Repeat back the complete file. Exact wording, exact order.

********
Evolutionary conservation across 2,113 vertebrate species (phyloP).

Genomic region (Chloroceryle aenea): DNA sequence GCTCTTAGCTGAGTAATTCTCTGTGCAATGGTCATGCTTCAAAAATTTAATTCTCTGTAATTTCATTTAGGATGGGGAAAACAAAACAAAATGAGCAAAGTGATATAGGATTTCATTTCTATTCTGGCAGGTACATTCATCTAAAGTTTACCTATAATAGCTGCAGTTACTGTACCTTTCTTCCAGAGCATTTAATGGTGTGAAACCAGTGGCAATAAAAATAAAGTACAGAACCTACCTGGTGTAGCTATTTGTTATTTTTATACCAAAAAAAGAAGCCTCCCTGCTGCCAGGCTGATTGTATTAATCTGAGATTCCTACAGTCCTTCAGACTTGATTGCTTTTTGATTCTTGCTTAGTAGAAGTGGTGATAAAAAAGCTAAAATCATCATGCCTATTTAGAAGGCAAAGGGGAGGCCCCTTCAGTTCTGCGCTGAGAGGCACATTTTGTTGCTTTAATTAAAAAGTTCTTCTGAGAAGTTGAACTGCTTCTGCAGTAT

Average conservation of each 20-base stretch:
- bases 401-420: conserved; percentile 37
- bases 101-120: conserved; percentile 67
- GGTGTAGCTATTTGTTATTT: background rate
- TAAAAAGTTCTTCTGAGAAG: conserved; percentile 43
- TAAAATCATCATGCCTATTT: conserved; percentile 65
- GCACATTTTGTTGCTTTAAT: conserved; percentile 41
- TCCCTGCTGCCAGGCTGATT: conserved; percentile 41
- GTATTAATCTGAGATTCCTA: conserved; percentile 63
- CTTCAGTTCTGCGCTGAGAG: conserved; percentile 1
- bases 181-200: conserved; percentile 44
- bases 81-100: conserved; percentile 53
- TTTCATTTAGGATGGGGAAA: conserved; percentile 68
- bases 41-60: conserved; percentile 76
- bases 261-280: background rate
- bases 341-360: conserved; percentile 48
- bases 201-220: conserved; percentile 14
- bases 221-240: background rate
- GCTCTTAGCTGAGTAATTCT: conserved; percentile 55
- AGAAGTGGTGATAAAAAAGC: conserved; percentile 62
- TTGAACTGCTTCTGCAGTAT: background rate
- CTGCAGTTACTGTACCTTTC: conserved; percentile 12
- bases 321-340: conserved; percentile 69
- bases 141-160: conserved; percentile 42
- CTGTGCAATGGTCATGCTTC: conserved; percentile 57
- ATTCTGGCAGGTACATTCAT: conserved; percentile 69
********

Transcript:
Evolutionary conservation across 2,113 vertebrate species (phyloP).

Genomic region (Chloroceryle aenea): DNA sequence GCTCTTAGCTGAGTAATTCTCTGTGCAATGGTCATGCTTCAAAAATTTAATTCTCTGTAATTTCATTTAGGATGGGGAAAACAAAACAAAATGAGCAAAGTGATATAGGATTTCATTTCTATTCTGGCAGGTACATTCATCTAAAGTTTACCTATAATAGCTGCAGTTACTGTACCTTTCTTCCAGAGCATTTAATGGTGTGAAACCAGTGGCAATAAAAATAAAGTACAGAACCTACCTGGTGTAGCTATTTGTTATTTTTATACCAAAAAAAGAAGCCTCCCTGCTGCCAGGCTGATTGTATTAATCTGAGATTCCTACAGTCCTTCAGACTTGATTGCTTTTTGATTCTTGCTTAGTAGAAGTGGTGATAAAAAAGCTAAAATCATCATGCCTATTTAGAAGGCAAAGGGGAGGCCCCTTCAGTTCTGCGCTGAGAGGCACATTTTGTTGCTTTAATTAAAAAGTTCTTCTGAGAAGTTGAACTGCTTCTGCAGTAT

Average conservation of each 20-base stretch:
- bases 401-420: conserved; percentile 37
- bases 101-120: conserved; percentile 67
- GGTGTAGCTATTTGTTATTT: background rate
- TAAAAAGTTCTTCTGAGAAG: conserved; percentile 43
- TAAAATCATCATGCCTATTT: conserved; percentile 65
- GCACATTTTGTTGCTTTAAT: conserved; percentile 41
- TCCCTGCTGCCAGGCTGATT: conserved; percentile 41
- GTATTAATCTGAGATTCCTA: conserved; percentile 63
- CTTCAGTTCTGCGCTGAGAG: conserved; percentile 1
- bases 181-200: conserved; percentile 44
- bases 81-100: conserved; percentile 53
- TTTCATTTAGGATGGGGAAA: conserved; percentile 68
- bases 41-60: conserved; percentile 76
- bases 261-280: background rate
- bases 341-360: conserved; percentile 48
- bases 201-220: conserved; percentile 14
- bases 221-240: background rate
- GCTCTTAGCTGAGTAATTCT: conserved; percentile 55
- AGAAGTGGTGATAAAAAAGC: conserved; percentile 62
- TTGAACTGCTTCTGCAGTAT: background rate
- CTGCAGTTACTGTACCTTTC: conserved; percentile 12
- bases 321-340: conserved; percentile 69
- bases 141-160: conserved; percentile 42
- CTGTGCAATGGTCATGCTTC: conserved; percentile 57
- ATTCTGGCAGGTACATTCAT: conserved; percentile 69